the art of rocking out your identity crisis so you can go on to rule the world
A young woman and I were driving my older boys to Pasadena when I learned that she gave motivational speeches to teenage girls.
“I talk a lot about the importance of developing your own identity,” she said.
This is something my therapist – one of the smartest women I’ve ever met in my life – has brought up in our discussions together. The issue of female identity, how girls will get into relationships with boys or men before their own identity is formed (“when it needs to be the other way around: you become who you need to be, and then you find the person you need to be with”).
It’s why many women will often have a second coming-of-age when they’re – oh, what a coincidence – around my age — when unresolved issues tend to raise their blobby heads.
(I thought this was referred to as a midlife crisis, but maybe that’s just for men.)
(My therapist trained her own daughters not to get married until they were over thirty, when they had established careers and financial independence. I thought this was VERY VERY WISE. I know that marriage is great for many people, but I also have this sneaking suspicion that if marriage was so fabulous for women as we seem to believe it is, the culture wouldn’t have to work so hard to sell it to us.
At a black-tie event a month or so ago, a major movie star of my mother’s generation sitting next to me told me, “If I could do it all over again, I wouldn’t get married. And I say this as a happily married woman.” And also, I pointed out, saying it as a woman with an amazingly successful career. “Even so,” she said. “Your identity can still get subsumed.” But I digress. )
Identity has been on my mind lately, because everything I’ve been learning and blogging about in the past couple of years demands knowing who you are and what you stand for.
It demands not just a sense of identity, but a finely honed blade of an identity to cut through the marketplace.
You can’t build a platform, start a movement, create a great personal brand, if you are a question mark to yourself. (You can, however, use the work of developing a platform, a brand, to soul-search and figure out some answers.)
When we were in Pasadena, this same young woman – let’s call her Kelly, it’s the name of a favorite character on the soap opera SANTA BARBARA I was addicted to in junior high — noted the fact that I am an obsessive reader (I was e-reading on my new cellphone, an Infuse 4G I chose partly for its massive screen) and asked me if I could recommend any biographies of cool women.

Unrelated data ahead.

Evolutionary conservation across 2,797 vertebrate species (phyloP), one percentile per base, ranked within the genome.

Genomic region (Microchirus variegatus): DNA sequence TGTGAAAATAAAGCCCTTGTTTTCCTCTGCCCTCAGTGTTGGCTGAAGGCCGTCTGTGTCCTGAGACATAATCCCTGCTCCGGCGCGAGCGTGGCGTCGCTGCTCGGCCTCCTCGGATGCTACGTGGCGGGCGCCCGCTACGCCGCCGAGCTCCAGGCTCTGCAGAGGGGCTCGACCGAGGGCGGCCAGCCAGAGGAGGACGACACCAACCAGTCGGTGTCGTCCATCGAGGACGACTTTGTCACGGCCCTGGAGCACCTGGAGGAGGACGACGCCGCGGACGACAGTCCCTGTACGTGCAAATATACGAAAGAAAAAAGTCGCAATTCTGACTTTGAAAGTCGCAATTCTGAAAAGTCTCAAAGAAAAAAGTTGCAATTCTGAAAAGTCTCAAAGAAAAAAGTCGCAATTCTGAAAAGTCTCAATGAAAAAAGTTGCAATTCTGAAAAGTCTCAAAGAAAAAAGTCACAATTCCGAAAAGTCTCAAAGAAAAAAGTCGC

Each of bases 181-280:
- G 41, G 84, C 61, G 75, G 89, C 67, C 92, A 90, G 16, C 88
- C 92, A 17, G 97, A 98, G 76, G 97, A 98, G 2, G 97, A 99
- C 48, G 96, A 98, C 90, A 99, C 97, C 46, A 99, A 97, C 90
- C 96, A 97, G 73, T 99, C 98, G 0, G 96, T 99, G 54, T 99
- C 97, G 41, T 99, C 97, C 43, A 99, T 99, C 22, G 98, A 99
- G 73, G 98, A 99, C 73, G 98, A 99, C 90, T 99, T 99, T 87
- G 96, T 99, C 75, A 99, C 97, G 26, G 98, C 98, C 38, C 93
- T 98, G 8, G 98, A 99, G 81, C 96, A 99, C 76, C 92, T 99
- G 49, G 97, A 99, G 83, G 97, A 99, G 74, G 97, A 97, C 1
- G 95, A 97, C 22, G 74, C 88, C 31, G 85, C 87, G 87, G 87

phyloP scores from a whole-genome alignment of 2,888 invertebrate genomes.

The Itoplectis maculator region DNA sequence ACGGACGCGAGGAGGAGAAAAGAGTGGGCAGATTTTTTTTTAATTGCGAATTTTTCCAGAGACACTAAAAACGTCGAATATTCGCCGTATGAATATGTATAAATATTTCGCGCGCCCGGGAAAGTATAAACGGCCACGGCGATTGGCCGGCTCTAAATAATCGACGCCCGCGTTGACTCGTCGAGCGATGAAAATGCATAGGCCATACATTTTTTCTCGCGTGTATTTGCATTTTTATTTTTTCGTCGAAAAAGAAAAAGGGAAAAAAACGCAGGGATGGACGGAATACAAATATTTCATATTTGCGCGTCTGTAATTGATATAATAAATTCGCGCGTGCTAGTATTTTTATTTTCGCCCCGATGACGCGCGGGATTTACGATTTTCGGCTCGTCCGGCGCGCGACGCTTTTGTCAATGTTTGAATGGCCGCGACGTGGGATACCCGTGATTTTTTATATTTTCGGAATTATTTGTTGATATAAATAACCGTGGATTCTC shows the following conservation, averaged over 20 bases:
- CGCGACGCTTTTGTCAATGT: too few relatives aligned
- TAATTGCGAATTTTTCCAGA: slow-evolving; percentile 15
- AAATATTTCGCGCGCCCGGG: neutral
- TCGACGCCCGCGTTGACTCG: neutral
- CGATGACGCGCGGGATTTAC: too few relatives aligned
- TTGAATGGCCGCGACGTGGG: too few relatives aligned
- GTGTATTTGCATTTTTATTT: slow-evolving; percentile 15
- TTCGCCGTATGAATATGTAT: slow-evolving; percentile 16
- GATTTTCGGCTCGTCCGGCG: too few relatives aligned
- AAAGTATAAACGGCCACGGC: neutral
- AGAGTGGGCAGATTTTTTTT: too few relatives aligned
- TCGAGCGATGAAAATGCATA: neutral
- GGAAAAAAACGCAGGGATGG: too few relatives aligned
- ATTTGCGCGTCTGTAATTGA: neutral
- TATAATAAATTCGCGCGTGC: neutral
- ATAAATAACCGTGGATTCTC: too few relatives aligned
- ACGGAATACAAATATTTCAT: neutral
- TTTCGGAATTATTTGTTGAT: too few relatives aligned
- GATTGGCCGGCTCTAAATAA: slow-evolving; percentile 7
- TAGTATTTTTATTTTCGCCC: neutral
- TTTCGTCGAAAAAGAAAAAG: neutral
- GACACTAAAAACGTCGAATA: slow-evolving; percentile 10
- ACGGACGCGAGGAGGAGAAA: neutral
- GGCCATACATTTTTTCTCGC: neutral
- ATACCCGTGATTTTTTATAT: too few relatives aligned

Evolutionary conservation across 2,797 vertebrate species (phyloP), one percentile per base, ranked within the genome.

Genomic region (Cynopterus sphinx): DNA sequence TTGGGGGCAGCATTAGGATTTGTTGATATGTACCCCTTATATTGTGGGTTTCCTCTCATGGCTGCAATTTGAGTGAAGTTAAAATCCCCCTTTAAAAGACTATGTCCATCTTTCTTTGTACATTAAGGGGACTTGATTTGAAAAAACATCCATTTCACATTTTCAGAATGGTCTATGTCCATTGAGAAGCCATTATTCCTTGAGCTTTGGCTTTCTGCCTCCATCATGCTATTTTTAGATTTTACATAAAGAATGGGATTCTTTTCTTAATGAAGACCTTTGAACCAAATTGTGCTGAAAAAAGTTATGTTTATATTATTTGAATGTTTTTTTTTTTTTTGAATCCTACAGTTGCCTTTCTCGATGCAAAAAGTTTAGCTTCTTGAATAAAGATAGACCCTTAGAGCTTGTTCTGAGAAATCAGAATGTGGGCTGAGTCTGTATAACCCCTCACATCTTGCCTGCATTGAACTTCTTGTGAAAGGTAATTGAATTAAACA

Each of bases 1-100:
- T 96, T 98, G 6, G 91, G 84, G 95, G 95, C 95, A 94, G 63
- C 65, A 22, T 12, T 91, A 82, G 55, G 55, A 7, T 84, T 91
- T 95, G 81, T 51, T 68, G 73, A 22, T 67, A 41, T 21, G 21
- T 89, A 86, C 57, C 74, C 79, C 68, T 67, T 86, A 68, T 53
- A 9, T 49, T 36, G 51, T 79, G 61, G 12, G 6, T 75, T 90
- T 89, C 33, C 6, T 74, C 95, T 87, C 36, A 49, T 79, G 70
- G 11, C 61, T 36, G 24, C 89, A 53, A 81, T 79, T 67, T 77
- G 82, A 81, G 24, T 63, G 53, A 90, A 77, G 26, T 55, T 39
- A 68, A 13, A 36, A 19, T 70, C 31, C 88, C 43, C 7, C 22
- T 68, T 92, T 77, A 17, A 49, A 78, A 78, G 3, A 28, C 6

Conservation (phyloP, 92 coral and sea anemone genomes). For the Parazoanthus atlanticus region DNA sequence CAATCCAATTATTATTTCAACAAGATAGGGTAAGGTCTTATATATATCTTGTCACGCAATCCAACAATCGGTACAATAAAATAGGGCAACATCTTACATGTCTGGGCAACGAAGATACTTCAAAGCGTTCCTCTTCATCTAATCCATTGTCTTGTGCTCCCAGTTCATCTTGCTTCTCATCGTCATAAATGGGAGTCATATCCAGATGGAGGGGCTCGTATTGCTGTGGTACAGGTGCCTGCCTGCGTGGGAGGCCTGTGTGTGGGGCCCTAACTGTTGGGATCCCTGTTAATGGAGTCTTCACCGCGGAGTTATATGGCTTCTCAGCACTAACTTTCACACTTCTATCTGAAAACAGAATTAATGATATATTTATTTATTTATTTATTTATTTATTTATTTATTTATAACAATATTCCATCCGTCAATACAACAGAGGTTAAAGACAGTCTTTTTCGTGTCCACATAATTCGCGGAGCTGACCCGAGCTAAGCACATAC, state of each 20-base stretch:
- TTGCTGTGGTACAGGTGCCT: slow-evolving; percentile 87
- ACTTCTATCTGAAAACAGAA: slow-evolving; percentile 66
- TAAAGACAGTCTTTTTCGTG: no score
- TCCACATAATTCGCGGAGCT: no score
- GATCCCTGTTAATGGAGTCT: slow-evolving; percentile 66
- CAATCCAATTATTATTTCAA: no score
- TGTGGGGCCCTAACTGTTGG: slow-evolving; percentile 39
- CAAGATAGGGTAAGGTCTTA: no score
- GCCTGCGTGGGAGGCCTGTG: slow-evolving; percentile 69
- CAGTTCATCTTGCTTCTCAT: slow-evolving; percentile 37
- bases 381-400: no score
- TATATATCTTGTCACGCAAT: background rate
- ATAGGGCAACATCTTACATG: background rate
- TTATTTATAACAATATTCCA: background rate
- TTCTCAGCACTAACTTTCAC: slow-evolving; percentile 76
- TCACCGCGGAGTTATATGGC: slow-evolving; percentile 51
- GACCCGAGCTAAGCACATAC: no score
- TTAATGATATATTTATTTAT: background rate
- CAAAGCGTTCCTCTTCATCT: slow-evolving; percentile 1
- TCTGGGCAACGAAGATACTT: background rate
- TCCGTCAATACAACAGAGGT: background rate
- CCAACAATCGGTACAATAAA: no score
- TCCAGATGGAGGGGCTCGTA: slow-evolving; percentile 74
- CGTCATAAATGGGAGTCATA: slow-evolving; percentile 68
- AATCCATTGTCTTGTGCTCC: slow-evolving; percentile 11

“Yeah, I love those,” I said. (I had just finished DANGEROUS MUSE, about Lady Caroline Blackwood: aristocratic, beautiful, brilliant, difficult, damaged, alcoholic.) I rattled off some of my favorites: books about Edna St Vincent Millay, Lee Miller, Coco Chanel, Catherine the Great.
Kelly said: “I want to read about women who were – you know – not just great and powerful and accomplished and everything, but knew how to rock being a woman. Who totally rocked being a woman.”
“Then you will love these books,” I said.
We moved on to other things.
But that phrase has lingered in my head ever since:
how to rock being a woman
because I thought it was interesting (especially in light of my previous post) that she had to specify that. Would a man say, “Yeah, Alexander the Great conquered countries and shit, but did he rock being a dude”?
But I knew exactly – on a deep, nonverbal, womanly kind of level – what Kelly meant.
So I was trying to take this gut feeling and articulate it. A certain savoir-faire, or je ne sais quoi…? No, not quite right. Being comfortable in your woman-skin…?
But I think it goes beyond that.
I started Tribal Writer – spinning it off from my faithful little Livejournal – about a year and a half ago.
It was a way for me to explore this idea of author platform. Since the moment I took to my Kindle, I sensed the sea change in publishing and how online platform would be key to future survival.
For the past ten years I’d been moving between the technology community and the writing/publishing community, and the two are a world apart. One also moves faster than the other. If I wanted to explore platform, it made sense to ask some of my tech-business friends about where they thought publishing was going and what they would be doing right now if they were writers. It made sense to pour over social media blogs and how-to-blog blogs, which segued into online marketing and direct marketing and branding and creative entrepreneurship (which, I realized, is what platform can become: an exercise in creative entrepreneurship, and oh, isn’t that interesting) and innovation and creativity in general.